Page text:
Undergraduates Learning Public Engagement through Designing and Sharing Games: Undergraduate Research Engineers Enacting the Roles of Public Engagement with Science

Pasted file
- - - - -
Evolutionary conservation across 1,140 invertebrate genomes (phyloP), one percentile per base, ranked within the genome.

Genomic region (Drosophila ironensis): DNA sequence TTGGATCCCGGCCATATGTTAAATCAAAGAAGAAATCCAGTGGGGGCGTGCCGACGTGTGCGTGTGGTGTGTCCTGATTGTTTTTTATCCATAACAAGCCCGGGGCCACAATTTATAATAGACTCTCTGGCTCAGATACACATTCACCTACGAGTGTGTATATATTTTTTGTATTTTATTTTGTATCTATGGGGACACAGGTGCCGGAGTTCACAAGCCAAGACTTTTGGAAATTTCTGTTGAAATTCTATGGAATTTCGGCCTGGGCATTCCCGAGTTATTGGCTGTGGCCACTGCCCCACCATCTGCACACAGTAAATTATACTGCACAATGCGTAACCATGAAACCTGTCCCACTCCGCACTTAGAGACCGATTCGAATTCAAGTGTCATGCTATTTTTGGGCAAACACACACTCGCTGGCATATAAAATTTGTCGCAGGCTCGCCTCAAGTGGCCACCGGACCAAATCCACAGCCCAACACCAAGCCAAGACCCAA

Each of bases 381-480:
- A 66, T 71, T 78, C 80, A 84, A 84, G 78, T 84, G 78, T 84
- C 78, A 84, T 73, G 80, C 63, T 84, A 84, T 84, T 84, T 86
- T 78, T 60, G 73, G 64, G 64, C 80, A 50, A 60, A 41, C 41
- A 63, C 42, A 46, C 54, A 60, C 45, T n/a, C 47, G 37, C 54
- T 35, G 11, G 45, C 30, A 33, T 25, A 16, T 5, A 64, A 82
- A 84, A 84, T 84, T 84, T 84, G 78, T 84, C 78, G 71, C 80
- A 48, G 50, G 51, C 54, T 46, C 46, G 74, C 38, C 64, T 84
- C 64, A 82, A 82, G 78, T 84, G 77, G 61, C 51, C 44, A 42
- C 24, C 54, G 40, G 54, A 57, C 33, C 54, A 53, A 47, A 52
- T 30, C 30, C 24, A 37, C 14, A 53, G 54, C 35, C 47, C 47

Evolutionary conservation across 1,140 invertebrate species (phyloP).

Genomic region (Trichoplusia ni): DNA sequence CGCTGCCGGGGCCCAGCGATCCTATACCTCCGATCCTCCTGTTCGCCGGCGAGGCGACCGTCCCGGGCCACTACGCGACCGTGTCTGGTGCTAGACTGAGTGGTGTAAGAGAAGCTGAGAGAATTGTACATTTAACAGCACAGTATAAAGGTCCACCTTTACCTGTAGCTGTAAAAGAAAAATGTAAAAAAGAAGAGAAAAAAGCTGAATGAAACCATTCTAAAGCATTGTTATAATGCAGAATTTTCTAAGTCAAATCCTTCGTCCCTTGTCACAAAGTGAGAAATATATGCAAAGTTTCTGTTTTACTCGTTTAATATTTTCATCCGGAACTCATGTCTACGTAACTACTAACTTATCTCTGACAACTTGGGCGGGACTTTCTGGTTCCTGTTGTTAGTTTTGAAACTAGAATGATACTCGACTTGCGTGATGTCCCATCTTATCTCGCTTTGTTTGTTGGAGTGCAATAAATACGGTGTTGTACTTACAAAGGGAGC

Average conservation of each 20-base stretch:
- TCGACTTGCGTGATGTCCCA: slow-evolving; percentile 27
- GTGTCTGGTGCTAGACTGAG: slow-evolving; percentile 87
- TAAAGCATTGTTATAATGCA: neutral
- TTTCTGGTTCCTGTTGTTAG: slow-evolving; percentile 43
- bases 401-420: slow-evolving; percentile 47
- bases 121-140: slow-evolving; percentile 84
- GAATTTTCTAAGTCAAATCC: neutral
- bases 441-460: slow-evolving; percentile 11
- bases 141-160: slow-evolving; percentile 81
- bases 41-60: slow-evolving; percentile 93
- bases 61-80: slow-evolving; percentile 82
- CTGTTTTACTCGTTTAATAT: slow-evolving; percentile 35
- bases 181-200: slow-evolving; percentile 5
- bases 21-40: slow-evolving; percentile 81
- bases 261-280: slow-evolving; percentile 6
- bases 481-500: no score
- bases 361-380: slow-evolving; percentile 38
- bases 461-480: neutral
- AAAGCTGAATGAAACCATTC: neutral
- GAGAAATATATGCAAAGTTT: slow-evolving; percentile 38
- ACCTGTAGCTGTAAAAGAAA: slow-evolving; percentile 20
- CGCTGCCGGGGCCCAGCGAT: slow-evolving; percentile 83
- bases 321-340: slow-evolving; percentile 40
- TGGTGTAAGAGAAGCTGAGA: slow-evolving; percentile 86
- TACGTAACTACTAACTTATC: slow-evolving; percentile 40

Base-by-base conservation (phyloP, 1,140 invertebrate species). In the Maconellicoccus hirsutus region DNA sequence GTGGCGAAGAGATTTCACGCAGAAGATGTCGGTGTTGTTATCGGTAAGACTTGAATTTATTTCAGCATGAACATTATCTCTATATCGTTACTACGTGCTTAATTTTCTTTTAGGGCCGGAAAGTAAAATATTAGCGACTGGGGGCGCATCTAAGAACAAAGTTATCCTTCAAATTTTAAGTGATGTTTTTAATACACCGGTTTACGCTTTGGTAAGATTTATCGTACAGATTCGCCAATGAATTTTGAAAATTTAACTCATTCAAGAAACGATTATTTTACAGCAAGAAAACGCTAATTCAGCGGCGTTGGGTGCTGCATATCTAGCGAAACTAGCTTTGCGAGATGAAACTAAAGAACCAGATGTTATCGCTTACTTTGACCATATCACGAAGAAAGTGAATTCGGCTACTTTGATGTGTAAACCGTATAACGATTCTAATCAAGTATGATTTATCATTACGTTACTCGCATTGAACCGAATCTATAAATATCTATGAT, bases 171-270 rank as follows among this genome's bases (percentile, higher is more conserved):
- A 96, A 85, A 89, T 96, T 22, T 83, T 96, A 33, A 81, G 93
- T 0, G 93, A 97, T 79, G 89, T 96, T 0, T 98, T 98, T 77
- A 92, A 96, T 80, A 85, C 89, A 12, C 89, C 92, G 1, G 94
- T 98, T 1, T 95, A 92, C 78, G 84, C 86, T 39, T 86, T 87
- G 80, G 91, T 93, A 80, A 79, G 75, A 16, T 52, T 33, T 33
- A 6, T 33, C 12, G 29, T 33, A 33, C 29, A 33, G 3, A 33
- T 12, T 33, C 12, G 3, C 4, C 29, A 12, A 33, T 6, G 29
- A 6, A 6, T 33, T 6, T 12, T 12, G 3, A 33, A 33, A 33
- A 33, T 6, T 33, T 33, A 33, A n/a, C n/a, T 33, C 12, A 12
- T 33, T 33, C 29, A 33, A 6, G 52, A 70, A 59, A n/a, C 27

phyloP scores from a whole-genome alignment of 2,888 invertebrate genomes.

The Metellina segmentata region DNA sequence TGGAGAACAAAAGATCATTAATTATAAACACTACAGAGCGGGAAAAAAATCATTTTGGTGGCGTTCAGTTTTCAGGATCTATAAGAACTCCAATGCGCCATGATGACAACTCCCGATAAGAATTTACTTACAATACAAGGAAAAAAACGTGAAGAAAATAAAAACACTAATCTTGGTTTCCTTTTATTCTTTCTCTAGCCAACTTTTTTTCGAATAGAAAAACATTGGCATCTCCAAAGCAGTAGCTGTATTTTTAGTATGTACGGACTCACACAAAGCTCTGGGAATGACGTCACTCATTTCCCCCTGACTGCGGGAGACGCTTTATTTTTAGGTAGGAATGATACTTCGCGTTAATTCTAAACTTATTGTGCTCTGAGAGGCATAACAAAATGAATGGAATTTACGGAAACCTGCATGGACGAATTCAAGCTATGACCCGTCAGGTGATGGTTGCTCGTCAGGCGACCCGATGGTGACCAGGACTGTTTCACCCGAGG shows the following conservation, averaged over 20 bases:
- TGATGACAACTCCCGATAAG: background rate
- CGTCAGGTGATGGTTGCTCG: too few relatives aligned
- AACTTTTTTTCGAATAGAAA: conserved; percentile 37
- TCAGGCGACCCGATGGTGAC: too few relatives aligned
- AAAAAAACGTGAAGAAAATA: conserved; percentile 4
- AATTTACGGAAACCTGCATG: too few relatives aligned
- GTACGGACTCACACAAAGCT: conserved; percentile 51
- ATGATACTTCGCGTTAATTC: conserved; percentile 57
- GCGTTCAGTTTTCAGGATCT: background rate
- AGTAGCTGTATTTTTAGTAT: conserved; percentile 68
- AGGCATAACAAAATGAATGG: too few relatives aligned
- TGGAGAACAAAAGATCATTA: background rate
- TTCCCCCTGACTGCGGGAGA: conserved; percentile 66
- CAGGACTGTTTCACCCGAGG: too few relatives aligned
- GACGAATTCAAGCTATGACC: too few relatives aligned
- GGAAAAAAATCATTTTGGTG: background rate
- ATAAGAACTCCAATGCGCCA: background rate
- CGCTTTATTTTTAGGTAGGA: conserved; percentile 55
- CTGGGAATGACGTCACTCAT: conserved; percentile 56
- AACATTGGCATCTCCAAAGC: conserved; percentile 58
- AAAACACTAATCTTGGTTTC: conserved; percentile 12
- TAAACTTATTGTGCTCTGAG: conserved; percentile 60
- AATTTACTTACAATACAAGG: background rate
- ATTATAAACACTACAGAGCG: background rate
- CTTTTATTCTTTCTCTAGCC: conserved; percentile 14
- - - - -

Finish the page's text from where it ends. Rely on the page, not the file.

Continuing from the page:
This study is a qualitative exploration into the roles and social identities that Research Engineering Undergraduates (REU) enacted while engaging the public through designing serious games. At present, the science communication field is searching for ways to train the next generation of scientists to practice public engagement with science in a way that fosters dialogue with the public, however, little research has been done on training undergraduates in this regard. This exploratory study seeks to determine what opportunities a game design project in a summer program in solar energy engineering research provides undergraduates to that end. The project includes REUs designing games through a facilitated design process and then sharing them with the public at arts festivals. Through discourse analysis, data was analyzed through the lens of cohesion in order to interpret what roles and social identities REUs enacted as well as members of the public who play the games. Based on the analysis of 12 REUs and 39 player participants, findings indicate REUs most often enacted the science game designer social identity and science educator role during the public event. Less often, REUs enacted a sociotechnical role to determine the player's relationship to science/solar energy. Also, less often did they position themselves directly as scientists. For the most part, REUs reproduced the dissemination model of science communication in an interactive way and with an element of reflexivity. However, during public engagement events, dialogue with the public occurred when REUs enacted open-ended roles that enabled members of the public to contribute to the conversation by assuming a range of roles and social identities rather than positioning them into a single role. Dialogue was also supported when REUs were responsive and shifted their role/ social identity to correspond with the public’s enactment. Some players enacted a local Arizonan social identity in response to the open-ended role and game content about Arizona’s solar energy. The project afforded REUs the opportunity to learn illustration and reformulation to communicate science concepts. Also, REUs referenced their game during illustration and reformulation, using it as a tool to teach science, be a science game designer, and other enactments. More research is needed to determine how science, technology, engineering, and math (STEM) undergraduates learning science communication can design serious games and conduct player reflections in such a way to promote dialogue to a greater degree than observed in this study.